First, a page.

I SPENT ALMOST 40 years in construction, owned my own company and worked all over the world.
But when the recession hit and the bank repossessed my house three weeks before Christmas, I had to start again.
I used to be a foreman and owned a subcontractor firm that worked with many companies. I worked on oil rigs and a lot of big jobs in the UK, Portugal, Germany and even further afield.
I’ve been travelling all my life. When I was 11 years old, I left Ireland after my mother passed away. I was sent to live with my auntie in London and went to school there for a few years, but unfortunately she passed away – which meant I was sent to live with my uncle in America.
I left school when I was about 15 and eventually went into construction. I was training for a job in the print industry, but I couldn’t face staying cooped up in an office.
Again, I ended up travelling – I moved to Australia and back to the US again – until I settled in Britain.
I suppose I got into construction because it was the done thing back then. A lot of Irish people were involved in the area and I never sat any exams, so I had no qualifications.
I’ve tried my hand at many things over the years. I ran bars in New York and London and had a mini-cab business in England as well. I would lease two cabs out drivers, but I also had one for myself.
That was in recessionary times and at the same time I was in construction as well, so I had the building work nine-to-five and had the cabs to do in the evening and weekends, collecting people from Irish dance halls and pubs.
That’s the way life was, you needed to do enough work to get by. I was just after buying a house and I was married with a young family.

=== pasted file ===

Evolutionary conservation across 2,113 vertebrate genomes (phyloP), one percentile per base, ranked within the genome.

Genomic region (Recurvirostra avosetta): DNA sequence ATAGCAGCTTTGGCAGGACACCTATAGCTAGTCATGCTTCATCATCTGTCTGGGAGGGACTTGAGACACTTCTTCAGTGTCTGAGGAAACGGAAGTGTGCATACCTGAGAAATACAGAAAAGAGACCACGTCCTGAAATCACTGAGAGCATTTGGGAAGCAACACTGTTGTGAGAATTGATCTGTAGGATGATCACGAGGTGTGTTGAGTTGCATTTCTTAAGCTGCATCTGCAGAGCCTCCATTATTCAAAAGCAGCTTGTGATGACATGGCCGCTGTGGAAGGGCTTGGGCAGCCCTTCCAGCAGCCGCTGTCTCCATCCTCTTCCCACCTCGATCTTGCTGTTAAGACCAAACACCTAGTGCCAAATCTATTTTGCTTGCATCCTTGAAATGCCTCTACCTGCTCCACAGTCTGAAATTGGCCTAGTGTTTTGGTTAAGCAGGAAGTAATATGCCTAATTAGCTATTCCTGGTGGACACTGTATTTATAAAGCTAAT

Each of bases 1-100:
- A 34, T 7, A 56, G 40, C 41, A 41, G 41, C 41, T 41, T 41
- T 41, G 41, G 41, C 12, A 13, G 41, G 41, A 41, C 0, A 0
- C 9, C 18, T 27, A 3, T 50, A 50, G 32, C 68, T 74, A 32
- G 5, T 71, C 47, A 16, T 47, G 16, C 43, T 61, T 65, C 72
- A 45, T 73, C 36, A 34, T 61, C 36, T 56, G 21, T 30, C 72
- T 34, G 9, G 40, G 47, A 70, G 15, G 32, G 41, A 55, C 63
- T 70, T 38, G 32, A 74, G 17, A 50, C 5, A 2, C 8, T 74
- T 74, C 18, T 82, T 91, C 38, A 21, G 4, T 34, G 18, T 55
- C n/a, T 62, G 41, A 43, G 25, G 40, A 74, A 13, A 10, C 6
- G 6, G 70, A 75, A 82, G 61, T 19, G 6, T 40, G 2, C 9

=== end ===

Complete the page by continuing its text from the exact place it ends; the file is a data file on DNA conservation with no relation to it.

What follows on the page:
It was always my intention to make as much money as I could and move back to Ireland. I was saving for about 15 years to make that happen and was eventually able to sell my house in England.
We came home, but unfortunately when I did that, another recession hit in the mid-1980s. So it meant I had to travel back and forth to England for work and might come home once a month.
It was a bit frustrating. I had been away for so long and for people returning at the time, the culture wasn’t very welcoming – that was the general consensus among anyone that returned.
Jobs were scarce and the local people, they didn’t like people like me taking up the few jobs that were here.
Yes, at times I regret that I came back, because I was doing very well in London. Ireland is a great place to bring up children, but I missed the opportunity to make money. Here, any money you did make you were spending just to get by.
I found my feet in Ireland just before the Celtic Tiger boom. I had set up a construction business two years before and it was all go.
There was plenty of work and we made lots of money. I employed 35 people, but unfortunately disaster struck and some of the big companies I was subcontracting for – and had a great relationship with – didn’t pay up.
One company in particular, I knew the head of it for 35 years, worked with him and travelled abroad with him. I thought everything was secure and got caught for €500,000.
Maybe I was too trusting when I should have been more ruthless. Sometimes if I was owed €150,000, I would only draw €50,000, but then companies started going bust and I got caught.
Within three more months, I got caught out by another company in Cork for a lot of money as well. The whole house of cards came down and I was left in the lurch.